Note – it is important to differentiate skin tags from other lumps around the anus like hemorrhoids since these conditions require different medical treatment.
Anal Skin Tag
A skin tag, often known as perianal or rectal tag, is a small piece of soft, hanging skin which may have a peduncle. Skin tags can be observed in approximately 1 in 4 adults. Both sexes can get skin tags around the anus.
Other sites for skin tags include the following:
- groin folds;
- upper chest (especially beneath the breasts in women);
- the underarms.
Anal skin tags are no different to skin tags which appear on other parts of the body, however, they are formed around the anus area, or where your outside skin meets the anal cavity.
Most anal skin tags are symptom-free. Individuals who have them only become aware of the skin tag when washing or when they wipe themselves after using the toilet.
If left untreated, anal skin tag can possibly lead to irritability, itching, and pain particularly when subjected to rubbing or friction.
It is not known precisely what causes skin tags, however, doctors think that it may happen when clusters of blood vessels and collagen (makes up 25 to 35 percent of all protein in humans) become trapped inside thicker pieces of skin.
They are occasionally linked with other anorectal problems, including hemorrhoids. But, they are more prevalent in people who suffer from chronic bowel problems like Crohn’s disease or those who are obese.
Moreover, hormone elevations (like those seen during pregnancy) may cause an increase in the formation of skin tags. Additionally, some studies have concluded that certain hormone-related syndromes, such as metabolic syndrome and polycystic ovarian syndrome, may be related to skin tags.
Also, if you go through any rectal surgery, it may lead to the formation of anal skin tags while the healing takes place.
Skin tags don’t usually cause symptoms other than their appearance. But, the larger the skin tag becomes, the more symptoms it may produce, including – a more intense rash, itching, feeling of heaviness, and swelling.
If symptoms occur, your doctor may recommend an in-office procedure where the skin tag is removed.
They are swollen veins in the lowest part of the rectum and anus. Depending on their location, they usually result in unrelenting pain, itchiness, discomfort, and bleeding.
Problematic hemorrhoids tend to affect Caucasians more than African Americans and are more often seen in individuals between the age of 45 and 65. They also affect around 37 percent of women in the 3rd trimester of pregnancy. Also, an individual could have a single hemorrhoid, or more at the same time.
There are two types:
- external – this type of hemorrhoid is usually caused from pushing. They are therefore perfectly visible since they are located on the outside of the anal sphincter;
- internal – interestingly, they may become external through exertion during bowel movements. But, they are are not perceptible from the outside as they are typically located above the anal sphincter.
Common symptoms may include:
- leakage of fecal matter;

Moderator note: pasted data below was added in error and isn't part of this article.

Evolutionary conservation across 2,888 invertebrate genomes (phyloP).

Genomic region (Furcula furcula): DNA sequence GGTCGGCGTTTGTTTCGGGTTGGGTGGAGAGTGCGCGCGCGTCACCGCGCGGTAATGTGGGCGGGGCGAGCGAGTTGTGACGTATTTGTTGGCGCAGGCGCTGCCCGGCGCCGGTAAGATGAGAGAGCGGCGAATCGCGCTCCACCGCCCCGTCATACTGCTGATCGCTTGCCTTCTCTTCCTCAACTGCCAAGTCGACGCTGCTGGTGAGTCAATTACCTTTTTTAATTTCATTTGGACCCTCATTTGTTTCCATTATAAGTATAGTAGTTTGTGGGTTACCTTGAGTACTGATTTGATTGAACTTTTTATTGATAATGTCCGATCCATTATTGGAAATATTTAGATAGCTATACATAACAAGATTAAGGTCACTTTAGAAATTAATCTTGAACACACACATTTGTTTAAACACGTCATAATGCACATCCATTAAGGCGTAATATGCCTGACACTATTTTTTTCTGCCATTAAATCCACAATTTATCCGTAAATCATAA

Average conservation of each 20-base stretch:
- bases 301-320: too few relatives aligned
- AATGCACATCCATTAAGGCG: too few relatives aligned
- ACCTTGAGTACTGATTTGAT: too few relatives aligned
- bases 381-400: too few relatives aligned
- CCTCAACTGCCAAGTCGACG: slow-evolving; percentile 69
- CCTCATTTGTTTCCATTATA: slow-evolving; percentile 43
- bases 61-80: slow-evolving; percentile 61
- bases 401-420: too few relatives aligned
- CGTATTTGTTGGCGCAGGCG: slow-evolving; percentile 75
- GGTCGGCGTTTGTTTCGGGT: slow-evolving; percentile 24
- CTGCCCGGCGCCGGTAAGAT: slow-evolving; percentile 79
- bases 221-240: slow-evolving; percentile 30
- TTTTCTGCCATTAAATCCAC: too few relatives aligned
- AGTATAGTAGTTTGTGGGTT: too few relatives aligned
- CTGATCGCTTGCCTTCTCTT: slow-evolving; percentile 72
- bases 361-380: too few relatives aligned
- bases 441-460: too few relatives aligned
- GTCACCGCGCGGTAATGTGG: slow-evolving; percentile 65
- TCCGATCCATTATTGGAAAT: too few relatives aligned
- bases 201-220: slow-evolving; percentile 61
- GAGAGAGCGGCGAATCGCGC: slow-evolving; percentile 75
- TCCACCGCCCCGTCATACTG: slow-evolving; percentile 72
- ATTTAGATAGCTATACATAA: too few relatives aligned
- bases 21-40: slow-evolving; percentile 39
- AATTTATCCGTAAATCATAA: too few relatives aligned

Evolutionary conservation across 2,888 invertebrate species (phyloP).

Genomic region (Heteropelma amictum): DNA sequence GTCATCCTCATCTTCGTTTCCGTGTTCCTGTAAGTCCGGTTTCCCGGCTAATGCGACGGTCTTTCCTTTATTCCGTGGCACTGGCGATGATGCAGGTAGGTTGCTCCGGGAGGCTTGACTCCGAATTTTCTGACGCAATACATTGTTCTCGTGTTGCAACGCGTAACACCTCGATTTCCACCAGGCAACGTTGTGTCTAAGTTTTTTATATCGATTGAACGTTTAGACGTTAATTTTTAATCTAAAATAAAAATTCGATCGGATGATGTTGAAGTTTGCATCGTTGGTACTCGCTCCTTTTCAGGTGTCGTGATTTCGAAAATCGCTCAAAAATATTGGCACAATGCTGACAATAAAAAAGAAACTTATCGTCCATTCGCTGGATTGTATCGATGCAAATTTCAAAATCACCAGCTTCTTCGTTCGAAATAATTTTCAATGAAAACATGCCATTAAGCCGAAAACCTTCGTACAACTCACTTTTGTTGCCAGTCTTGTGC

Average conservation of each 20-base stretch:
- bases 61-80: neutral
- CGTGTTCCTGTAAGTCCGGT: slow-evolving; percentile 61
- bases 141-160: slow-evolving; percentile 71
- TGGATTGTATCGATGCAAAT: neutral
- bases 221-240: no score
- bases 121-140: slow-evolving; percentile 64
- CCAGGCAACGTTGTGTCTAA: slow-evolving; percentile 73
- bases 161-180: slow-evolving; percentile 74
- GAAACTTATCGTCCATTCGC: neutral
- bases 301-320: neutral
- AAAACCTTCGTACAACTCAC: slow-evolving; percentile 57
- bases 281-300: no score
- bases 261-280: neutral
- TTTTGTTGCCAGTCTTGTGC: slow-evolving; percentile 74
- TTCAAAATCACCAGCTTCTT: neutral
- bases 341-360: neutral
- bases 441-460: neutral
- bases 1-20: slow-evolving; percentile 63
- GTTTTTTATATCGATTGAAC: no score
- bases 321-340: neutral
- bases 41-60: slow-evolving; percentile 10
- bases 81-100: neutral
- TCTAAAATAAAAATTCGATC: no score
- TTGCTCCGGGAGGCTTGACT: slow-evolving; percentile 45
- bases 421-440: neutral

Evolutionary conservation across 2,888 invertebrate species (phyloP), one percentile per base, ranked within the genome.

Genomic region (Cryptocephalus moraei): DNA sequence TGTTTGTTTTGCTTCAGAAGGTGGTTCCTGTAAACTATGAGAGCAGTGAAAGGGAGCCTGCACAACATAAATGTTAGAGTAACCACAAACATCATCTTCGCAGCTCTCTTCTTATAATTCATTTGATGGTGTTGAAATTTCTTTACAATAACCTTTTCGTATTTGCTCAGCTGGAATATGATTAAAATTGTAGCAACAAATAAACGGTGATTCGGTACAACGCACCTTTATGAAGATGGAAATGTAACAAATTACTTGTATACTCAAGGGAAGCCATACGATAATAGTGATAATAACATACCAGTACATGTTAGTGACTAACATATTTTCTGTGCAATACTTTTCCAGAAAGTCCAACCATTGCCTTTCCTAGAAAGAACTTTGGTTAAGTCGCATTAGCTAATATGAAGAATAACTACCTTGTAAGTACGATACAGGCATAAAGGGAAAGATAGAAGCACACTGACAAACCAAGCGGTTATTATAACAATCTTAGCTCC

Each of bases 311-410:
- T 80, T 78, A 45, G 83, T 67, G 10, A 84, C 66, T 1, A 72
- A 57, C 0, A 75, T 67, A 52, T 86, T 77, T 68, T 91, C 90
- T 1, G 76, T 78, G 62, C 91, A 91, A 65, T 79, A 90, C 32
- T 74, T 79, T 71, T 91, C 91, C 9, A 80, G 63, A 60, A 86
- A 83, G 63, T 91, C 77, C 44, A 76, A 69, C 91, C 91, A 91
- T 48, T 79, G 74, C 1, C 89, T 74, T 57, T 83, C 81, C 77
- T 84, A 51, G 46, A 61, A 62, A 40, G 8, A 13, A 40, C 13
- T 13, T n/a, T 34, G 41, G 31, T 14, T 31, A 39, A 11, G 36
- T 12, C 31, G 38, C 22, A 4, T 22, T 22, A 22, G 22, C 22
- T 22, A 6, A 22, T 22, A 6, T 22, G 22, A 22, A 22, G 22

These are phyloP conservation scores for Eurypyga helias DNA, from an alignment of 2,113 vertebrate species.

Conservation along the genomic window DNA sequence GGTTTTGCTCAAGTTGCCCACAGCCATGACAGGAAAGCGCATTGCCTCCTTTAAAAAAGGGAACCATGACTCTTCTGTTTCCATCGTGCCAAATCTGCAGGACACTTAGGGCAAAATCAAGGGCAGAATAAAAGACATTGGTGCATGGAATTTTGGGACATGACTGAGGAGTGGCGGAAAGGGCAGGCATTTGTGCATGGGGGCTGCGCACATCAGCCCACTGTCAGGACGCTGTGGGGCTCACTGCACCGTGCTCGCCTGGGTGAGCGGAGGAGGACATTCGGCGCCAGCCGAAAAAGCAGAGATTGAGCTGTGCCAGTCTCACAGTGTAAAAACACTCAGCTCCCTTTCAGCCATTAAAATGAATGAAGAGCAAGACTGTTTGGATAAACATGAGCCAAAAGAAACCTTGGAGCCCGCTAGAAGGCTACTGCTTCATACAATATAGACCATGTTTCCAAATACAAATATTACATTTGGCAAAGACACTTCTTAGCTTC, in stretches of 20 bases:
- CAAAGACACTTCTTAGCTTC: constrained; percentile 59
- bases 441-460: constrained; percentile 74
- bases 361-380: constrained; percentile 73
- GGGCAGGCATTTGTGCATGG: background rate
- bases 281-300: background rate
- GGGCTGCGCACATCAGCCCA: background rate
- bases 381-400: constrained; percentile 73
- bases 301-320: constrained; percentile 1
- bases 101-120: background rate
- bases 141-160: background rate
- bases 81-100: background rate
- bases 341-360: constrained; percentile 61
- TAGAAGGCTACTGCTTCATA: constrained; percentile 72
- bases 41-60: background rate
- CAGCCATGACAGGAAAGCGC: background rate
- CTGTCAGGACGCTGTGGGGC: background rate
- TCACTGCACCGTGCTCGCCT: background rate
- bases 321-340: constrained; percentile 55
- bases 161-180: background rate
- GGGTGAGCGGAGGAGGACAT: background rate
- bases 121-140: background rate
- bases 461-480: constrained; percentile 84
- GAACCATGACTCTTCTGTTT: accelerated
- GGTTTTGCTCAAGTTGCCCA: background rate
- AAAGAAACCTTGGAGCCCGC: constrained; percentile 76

- a feeling of poor hygiene;
- a lump near your anus, that may be painful or sensitive;
- swelling around your anus;
- irritation or itching in your anal region;
- painful or painless bleeding during bowel movements.
Hemorrhoids are most usually associated with bowel movement problems, including straining during bowel movement, diarrhea or chronic constipation, and sitting for a long time on the toilet.
There are several methods to treat hemorrhoids. Some of the common home remedies for hemorrhoids include:
- trying to have a bowel movement when you get the urge rather than holding it;
- spending less time on the toilet;
- ensuring regular, soft bowel movements by adding foods rich in dietary fiber to your diet, eliminating foods which lead to constipation, exercising regularly, and drinking lots of fluids (preferably water and not sodas);
- using ice packs to reduce swelling;
- taking a warm tub or sitz bath a few times a day in warm water for approximately fifteen minutes.
Other treatment options include:
- stapled hemorrhoidopexy – it is less painful than a traditional hemorrhoidectomy and allows quicker recovery, however, it is usually considered less effective. This surgical procedure involves the removal of enlarged hemorrhoidal tissue.
- hemorrhoidectomy – both external and internal hemorrhoids can be removed by hemorrhoidectomy. This medical procedure requires a short recovery period and is performed under general anesthesia. It has a very small chance of recurrence.
- rubber band ligation – this procedure is only for internal hemorrhoids. During this medical procedure, an elastic band is placed around hemorrhoids to stop blood flow. It is considered one of the most cost-effective treatments for internal hemorrhoids.
Set a goal of at least 50 grams of dietary fiber per day, from rich fiber foods such as:
- oat bran;
- red kidney beans;
- navy beans;
- sunflower seeds;
- pumpkin seeds;
Important note – add fiber to your diet gradually over a period of several days, to avoid excessive gas and bloating.
You can cause hemorrhoids if you push too hard while trying to have a bowel movement. To allow for easier passage of stools, elevate your feet a bit with a step stool as you sit on the toilet. Also, do not delay bowel movements during hemorrhoid flare-ups.
Bottom Line – Skin Tag vs Hemorrhoid
Anal skin tags are growths of excess skin which occur near the opening of the anus. These skin tags usually remain quite small, ranging from 1 to 2 cm, however, in some cases, they may grow larger.
Hemorrhoids are swollen tissue and veins located in the anal canal. Activities which exert pressure on the vein clusters in the lower rectum and anus are thought to cause the condition. Typical symptoms of both external and internal hemorrhoids include:
- rectal pain;
- bleeding during bowel movements.